Web 'blackout' in Singapore to protest new online rules

Jun 06, 2013 by Bhavan Jaipragas
A person browses through media websites on a computer in Singapore on May 30, 2013. Over 130 Singaporean bloggers have blacked out their homepages to protest new licencing rules for news websites they say will muzzle freedom of expression.

Singaporean bloggers blacked out their homepages Thursday to protest new licensing rules for news websites they say will muzzle freedom of expression.

Some 134 participants, including individual and community-based blogs, replaced their homepages with black screens featuring the words "#FreeMyInternet", as well as the time and venue of a rally to be held Saturday. The 24-hour blackout was to last until midnight.

The protest comes after surprise regulations came into force on June 1 requiring news websites—including one operated by US-based Yahoo!—to obtain licences from the city-state's official regulator.

"This is not just a movement by socio-. The participating websites are from all genres from lifestyle and food, to technology," said Choo Zheng Xi, a spokesman for the "Free My Internet" group that organised the protest.

"The diversity reflects an awareness that the new regulations can affect anyone because it has been framed so widely," added Choo, the co-founder of popular political website The Online Citizen.

A rally will be held Saturday at a designated free-speech area, where police permits are not required.

Volunteer-run blogs focusing on social and political issues including poverty and immigration have gained popularity as an alternative source of news and opinion in Singapore, where the is widely seen as pro-government.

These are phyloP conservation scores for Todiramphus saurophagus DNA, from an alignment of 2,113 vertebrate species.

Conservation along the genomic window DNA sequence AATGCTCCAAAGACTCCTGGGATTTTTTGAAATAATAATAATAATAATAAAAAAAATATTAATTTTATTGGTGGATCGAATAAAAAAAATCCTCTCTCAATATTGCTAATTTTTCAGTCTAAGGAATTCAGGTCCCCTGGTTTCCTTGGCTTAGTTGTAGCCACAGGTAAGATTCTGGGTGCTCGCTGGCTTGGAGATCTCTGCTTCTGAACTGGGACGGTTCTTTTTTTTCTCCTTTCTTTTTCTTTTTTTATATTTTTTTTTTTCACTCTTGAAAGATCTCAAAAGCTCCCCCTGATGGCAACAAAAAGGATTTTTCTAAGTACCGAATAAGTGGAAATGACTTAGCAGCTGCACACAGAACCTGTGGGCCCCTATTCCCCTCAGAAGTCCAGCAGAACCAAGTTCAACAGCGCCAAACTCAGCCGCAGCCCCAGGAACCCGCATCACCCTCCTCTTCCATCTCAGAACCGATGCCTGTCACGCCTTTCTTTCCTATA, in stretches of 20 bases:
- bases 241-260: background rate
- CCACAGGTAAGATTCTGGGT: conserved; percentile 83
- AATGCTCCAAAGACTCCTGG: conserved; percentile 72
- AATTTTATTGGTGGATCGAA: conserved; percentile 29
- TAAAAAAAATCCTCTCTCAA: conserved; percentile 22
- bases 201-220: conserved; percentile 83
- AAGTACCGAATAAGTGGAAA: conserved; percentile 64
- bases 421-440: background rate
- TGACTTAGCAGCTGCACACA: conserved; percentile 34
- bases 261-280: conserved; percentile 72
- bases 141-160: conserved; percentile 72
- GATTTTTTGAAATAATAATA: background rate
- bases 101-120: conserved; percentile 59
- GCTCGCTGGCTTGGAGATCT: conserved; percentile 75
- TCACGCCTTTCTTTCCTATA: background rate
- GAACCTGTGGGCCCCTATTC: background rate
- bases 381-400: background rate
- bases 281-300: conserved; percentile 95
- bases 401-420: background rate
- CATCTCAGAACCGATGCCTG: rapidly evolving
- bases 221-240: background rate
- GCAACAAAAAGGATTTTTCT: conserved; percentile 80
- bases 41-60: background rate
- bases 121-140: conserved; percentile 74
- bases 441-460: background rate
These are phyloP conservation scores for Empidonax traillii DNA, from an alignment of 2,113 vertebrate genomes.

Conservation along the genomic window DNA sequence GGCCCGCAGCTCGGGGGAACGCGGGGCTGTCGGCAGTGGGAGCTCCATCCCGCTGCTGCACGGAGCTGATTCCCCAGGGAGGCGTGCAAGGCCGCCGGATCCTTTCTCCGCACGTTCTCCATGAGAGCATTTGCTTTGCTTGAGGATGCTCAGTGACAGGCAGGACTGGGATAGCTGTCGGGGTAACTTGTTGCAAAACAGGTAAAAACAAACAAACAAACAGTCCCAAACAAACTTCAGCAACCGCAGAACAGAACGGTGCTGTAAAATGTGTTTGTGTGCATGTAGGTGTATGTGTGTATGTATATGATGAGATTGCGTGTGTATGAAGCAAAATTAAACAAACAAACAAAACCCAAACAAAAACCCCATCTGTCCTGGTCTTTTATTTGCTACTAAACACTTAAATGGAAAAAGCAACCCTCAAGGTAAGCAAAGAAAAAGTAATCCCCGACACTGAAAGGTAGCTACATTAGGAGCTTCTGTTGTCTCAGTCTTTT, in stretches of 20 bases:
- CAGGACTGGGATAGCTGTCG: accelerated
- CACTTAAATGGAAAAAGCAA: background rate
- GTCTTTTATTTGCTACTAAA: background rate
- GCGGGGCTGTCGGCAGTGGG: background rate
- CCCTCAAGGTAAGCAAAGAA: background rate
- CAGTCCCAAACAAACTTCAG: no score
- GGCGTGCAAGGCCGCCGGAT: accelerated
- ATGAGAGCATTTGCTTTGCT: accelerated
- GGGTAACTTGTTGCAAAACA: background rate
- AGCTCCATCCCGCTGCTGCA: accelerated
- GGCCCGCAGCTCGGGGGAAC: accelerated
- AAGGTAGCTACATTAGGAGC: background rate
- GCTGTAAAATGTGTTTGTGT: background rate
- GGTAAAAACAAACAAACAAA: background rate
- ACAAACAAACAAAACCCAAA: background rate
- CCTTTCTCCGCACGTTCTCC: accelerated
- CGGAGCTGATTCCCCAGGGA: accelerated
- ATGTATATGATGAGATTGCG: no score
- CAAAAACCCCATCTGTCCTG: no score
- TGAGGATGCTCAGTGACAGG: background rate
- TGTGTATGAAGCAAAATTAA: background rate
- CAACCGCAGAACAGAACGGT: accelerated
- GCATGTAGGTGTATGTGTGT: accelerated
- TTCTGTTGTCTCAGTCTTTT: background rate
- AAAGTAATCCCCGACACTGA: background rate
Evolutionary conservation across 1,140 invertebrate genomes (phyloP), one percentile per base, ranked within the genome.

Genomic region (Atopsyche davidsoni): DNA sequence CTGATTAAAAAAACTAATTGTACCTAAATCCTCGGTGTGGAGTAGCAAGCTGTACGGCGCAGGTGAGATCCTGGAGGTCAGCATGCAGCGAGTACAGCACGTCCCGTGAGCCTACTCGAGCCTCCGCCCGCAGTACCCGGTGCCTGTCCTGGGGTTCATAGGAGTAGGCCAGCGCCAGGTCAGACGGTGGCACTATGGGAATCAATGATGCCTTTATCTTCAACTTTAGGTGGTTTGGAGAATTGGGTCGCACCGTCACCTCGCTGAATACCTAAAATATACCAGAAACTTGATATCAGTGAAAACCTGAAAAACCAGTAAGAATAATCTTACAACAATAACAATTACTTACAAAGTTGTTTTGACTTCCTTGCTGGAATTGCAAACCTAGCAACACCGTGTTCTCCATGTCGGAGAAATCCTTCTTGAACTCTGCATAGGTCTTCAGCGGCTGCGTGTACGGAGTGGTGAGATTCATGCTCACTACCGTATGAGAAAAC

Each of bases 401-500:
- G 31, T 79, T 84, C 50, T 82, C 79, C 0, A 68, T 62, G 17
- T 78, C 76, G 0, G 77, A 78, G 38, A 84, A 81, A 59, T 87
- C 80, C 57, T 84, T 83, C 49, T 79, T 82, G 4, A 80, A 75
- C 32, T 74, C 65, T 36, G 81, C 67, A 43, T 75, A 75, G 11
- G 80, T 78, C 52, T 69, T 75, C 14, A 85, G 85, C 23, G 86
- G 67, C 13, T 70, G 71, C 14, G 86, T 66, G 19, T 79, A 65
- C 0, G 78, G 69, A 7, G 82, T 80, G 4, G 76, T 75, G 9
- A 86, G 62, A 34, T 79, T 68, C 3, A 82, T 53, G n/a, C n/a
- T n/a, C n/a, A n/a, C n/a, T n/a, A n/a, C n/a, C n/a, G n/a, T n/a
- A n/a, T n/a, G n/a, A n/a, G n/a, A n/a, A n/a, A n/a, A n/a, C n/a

Singapore's media regulator, the Media Development Authority (MDA), and government leaders have sought to allay fears over the past week that the new rules were aimed at the feisty blogging community, pointing out that blogs were not considered news portals.

Minister for Communications and Information Yaacob Ibrahim on Tuesday dismissed claims by bloggers that the new rules would impinge on .

"I think the best way for people to see, after the licences are issued, is whether the activists are indeed limited in their ," he told local media.

"I hope that the who are today making this far-fetched claim will be honest enough to admit it when the time comes."

Reuben Wong, an associate professor of political science at the National University of Singapore, said the government had not done enough consultation before announcing the rules.

"My sense is that there is a great deal of suspicion because Singapore is the first to introduce such licencing, and because it has always been on the cutting edge of social and media control," he told AFP.

"Singapore already does badly on international measures of media freedom, these types of measures are only going to make it worse".

Bloggers participating in the Internet insisted that the broad power of the new rules were indicative of the government's intentions to require blogs to seek licensing in the future as well.

The new rules stipulate that websites which have at least 50,000 unique visitors from Singapore every month and publish at least one local news article per week over a period of two months must obtain an annual licence.

"Although the government would say that my fears are 'far-fetched' and that I am over-reacting, I'm not happy to 'wait and see'," Kirsten Han, a socio-political blogger, told AFP.

"I don't want to leave it up to trust that they won't make use of the catch-all definitions to extend the licencing regime to other websites and blogs in the future," she said.

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